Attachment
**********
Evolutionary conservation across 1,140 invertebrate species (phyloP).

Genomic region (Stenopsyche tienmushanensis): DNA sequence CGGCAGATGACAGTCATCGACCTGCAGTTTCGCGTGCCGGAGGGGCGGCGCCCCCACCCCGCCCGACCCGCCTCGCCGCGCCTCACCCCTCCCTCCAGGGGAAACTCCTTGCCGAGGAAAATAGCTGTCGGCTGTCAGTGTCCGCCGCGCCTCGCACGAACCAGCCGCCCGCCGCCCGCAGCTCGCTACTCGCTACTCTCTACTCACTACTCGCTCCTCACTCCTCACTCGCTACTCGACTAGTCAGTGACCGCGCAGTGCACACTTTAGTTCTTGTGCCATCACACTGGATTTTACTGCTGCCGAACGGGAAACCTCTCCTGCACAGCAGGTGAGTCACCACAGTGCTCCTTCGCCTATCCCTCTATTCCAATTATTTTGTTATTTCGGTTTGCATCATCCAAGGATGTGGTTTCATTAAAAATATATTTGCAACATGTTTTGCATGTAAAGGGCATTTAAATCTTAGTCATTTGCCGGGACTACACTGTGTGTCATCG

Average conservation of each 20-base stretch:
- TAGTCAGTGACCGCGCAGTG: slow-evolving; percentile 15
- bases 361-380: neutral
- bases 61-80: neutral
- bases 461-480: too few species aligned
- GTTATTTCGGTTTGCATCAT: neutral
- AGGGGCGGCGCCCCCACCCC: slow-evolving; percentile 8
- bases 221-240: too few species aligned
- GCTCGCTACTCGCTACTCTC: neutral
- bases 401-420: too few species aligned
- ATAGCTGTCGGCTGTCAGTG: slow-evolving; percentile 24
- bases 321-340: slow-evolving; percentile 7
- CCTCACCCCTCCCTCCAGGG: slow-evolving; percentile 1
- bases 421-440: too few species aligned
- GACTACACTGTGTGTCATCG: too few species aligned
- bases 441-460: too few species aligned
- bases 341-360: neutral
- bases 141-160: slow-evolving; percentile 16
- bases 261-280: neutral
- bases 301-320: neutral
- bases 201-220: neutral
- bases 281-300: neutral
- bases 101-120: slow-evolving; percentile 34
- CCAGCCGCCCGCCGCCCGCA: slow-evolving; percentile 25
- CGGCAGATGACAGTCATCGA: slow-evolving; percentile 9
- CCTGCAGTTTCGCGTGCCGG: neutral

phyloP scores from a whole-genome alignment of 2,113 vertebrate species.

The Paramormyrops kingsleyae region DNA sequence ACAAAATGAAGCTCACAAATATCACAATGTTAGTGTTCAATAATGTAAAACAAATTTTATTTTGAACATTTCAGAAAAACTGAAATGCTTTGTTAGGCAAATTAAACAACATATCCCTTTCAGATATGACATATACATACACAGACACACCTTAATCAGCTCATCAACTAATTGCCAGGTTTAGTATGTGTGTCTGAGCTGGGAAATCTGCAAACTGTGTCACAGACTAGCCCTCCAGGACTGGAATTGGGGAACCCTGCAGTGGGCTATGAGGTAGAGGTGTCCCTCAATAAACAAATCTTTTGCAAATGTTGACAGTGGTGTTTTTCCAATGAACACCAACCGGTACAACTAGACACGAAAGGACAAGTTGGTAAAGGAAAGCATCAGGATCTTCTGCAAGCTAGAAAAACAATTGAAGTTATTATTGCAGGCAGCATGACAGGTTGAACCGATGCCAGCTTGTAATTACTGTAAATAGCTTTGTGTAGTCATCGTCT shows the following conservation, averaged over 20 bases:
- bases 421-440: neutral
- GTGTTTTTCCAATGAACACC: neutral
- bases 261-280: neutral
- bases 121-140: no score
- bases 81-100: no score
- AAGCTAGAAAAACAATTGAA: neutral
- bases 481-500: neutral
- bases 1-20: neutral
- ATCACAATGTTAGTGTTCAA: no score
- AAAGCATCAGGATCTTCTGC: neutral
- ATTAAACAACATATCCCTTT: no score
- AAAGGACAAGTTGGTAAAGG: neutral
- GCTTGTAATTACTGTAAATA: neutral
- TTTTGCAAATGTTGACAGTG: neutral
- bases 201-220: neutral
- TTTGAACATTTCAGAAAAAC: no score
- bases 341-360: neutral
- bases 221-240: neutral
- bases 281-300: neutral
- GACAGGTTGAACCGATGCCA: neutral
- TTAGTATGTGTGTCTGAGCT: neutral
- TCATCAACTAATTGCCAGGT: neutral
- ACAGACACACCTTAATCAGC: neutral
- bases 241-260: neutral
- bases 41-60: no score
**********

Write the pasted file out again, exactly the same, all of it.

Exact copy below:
Evolutionary conservation across 1,140 invertebrate species (phyloP).

Genomic region (Stenopsyche tienmushanensis): DNA sequence CGGCAGATGACAGTCATCGACCTGCAGTTTCGCGTGCCGGAGGGGCGGCGCCCCCACCCCGCCCGACCCGCCTCGCCGCGCCTCACCCCTCCCTCCAGGGGAAACTCCTTGCCGAGGAAAATAGCTGTCGGCTGTCAGTGTCCGCCGCGCCTCGCACGAACCAGCCGCCCGCCGCCCGCAGCTCGCTACTCGCTACTCTCTACTCACTACTCGCTCCTCACTCCTCACTCGCTACTCGACTAGTCAGTGACCGCGCAGTGCACACTTTAGTTCTTGTGCCATCACACTGGATTTTACTGCTGCCGAACGGGAAACCTCTCCTGCACAGCAGGTGAGTCACCACAGTGCTCCTTCGCCTATCCCTCTATTCCAATTATTTTGTTATTTCGGTTTGCATCATCCAAGGATGTGGTTTCATTAAAAATATATTTGCAACATGTTTTGCATGTAAAGGGCATTTAAATCTTAGTCATTTGCCGGGACTACACTGTGTGTCATCG

Average conservation of each 20-base stretch:
- TAGTCAGTGACCGCGCAGTG: slow-evolving; percentile 15
- bases 361-380: neutral
- bases 61-80: neutral
- bases 461-480: too few species aligned
- GTTATTTCGGTTTGCATCAT: neutral
- AGGGGCGGCGCCCCCACCCC: slow-evolving; percentile 8
- bases 221-240: too few species aligned
- GCTCGCTACTCGCTACTCTC: neutral
- bases 401-420: too few species aligned
- ATAGCTGTCGGCTGTCAGTG: slow-evolving; percentile 24
- bases 321-340: slow-evolving; percentile 7
- CCTCACCCCTCCCTCCAGGG: slow-evolving; percentile 1
- bases 421-440: too few species aligned
- GACTACACTGTGTGTCATCG: too few species aligned
- bases 441-460: too few species aligned
- bases 341-360: neutral
- bases 141-160: slow-evolving; percentile 16
- bases 261-280: neutral
- bases 301-320: neutral
- bases 201-220: neutral
- bases 281-300: neutral
- bases 101-120: slow-evolving; percentile 34
- CCAGCCGCCCGCCGCCCGCA: slow-evolving; percentile 25
- CGGCAGATGACAGTCATCGA: slow-evolving; percentile 9
- CCTGCAGTTTCGCGTGCCGG: neutral

phyloP scores from a whole-genome alignment of 2,113 vertebrate species.

The Paramormyrops kingsleyae region DNA sequence ACAAAATGAAGCTCACAAATATCACAATGTTAGTGTTCAATAATGTAAAACAAATTTTATTTTGAACATTTCAGAAAAACTGAAATGCTTTGTTAGGCAAATTAAACAACATATCCCTTTCAGATATGACATATACATACACAGACACACCTTAATCAGCTCATCAACTAATTGCCAGGTTTAGTATGTGTGTCTGAGCTGGGAAATCTGCAAACTGTGTCACAGACTAGCCCTCCAGGACTGGAATTGGGGAACCCTGCAGTGGGCTATGAGGTAGAGGTGTCCCTCAATAAACAAATCTTTTGCAAATGTTGACAGTGGTGTTTTTCCAATGAACACCAACCGGTACAACTAGACACGAAAGGACAAGTTGGTAAAGGAAAGCATCAGGATCTTCTGCAAGCTAGAAAAACAATTGAAGTTATTATTGCAGGCAGCATGACAGGTTGAACCGATGCCAGCTTGTAATTACTGTAAATAGCTTTGTGTAGTCATCGTCT shows the following conservation, averaged over 20 bases:
- bases 421-440: neutral
- GTGTTTTTCCAATGAACACC: neutral
- bases 261-280: neutral
- bases 121-140: no score
- bases 81-100: no score
- AAGCTAGAAAAACAATTGAA: neutral
- bases 481-500: neutral
- bases 1-20: neutral
- ATCACAATGTTAGTGTTCAA: no score
- AAAGCATCAGGATCTTCTGC: neutral
- ATTAAACAACATATCCCTTT: no score
- AAAGGACAAGTTGGTAAAGG: neutral
- GCTTGTAATTACTGTAAATA: neutral
- TTTTGCAAATGTTGACAGTG: neutral
- bases 201-220: neutral
- TTTGAACATTTCAGAAAAAC: no score
- bases 341-360: neutral
- bases 221-240: neutral
- bases 281-300: neutral
- GACAGGTTGAACCGATGCCA: neutral
- TTAGTATGTGTGTCTGAGCT: neutral
- TCATCAACTAATTGCCAGGT: neutral
- ACAGACACACCTTAATCAGC: neutral
- bases 241-260: neutral
- bases 41-60: no score